Learning to read

He enters this world. He’s fascinated by letters, has been for some time, but recently he’s crossed a line; it’s dawned on him that letters make words, each word is made of a particular set of letters, and if he can only learn the letters that make up words – he’ll start understanding all these signs and labels that he sees, and even all these books. He’s worked out what grownups are doing when he asks them (again) “What does that say?” And he’s started, without even quite realising it, to do it occasionally for himself. Words – or “names” as he often calls them (“What does that name say?”) – are acquiring substance. His grandmother describes a pretend-game he played – I wasn’t there – in which Wilbur the cat “lost his name”, and eventually found it in pieces in the river. Don’t get me started on interpreting that.

I watch it happen and I realise that sometimes in my line of work we’re so focused on texts that we forget there’s anything before this, and edit out his whole life up to this point. But he had all this time, in the place his little brother still inhabits and will inhabit for several more years, interpreting the world without reading text; building up his understanding through his body and his senses and his relationships and his imagination, receiving through media that are themselves the messages. I recall that in Genesis there’s a “sign” (the rainbow) before there’s a “word”. I think of all that’s happened, before he begins reading, to develop his trust in the world and its potential for meaning – of all that (perhaps) needs to be in place before he can let the “names” stand by themselves and risk getting lost or broken.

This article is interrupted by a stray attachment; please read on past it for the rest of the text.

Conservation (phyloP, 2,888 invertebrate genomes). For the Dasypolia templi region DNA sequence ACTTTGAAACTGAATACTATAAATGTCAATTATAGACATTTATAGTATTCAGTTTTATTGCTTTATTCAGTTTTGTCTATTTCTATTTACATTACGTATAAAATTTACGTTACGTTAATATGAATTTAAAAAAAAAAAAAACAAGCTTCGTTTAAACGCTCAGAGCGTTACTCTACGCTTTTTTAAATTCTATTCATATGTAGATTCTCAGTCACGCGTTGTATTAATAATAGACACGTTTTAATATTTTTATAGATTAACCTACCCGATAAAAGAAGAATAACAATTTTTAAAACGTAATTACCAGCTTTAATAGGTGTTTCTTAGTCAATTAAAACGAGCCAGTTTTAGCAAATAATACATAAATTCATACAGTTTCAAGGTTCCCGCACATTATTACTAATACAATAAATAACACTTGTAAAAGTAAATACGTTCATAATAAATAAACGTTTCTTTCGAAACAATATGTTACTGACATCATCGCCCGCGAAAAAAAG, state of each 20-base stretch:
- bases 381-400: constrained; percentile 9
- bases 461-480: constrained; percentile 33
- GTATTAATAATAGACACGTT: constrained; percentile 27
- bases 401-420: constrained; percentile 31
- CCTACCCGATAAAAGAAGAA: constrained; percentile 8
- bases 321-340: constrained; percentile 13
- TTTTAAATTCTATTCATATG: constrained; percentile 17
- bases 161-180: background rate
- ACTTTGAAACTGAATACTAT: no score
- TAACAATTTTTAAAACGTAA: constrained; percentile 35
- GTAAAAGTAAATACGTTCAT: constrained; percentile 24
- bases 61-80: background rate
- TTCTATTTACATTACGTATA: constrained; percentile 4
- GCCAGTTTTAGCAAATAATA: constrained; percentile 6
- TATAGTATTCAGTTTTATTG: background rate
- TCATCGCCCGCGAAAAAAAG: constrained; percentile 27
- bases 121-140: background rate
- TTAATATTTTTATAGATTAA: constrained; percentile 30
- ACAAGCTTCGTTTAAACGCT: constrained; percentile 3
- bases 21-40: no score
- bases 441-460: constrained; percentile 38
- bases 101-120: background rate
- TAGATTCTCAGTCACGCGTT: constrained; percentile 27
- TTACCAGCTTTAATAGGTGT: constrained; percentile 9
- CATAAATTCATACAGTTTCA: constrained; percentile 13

And I answer his question “What does that say?” and again share his bafflement at how the grownup world works; why doesn’t it say “margarine” on the margarine tub, when it says “milk” on the milk bottle? And why are so few of the words we see really “worth” reading out? But that’s something he doesn’t seem to mind or notice; he’s appreciating the “names” as things, he picks them up and fiddles with them as he fiddles with any unfamiliar object. “Marmite, m-a-r-m-i-t-e, it’s got an e at the end, it’s got two m’s. It says marmite again, there are TWO marmites. What does this say, y-e-a-s-t?…”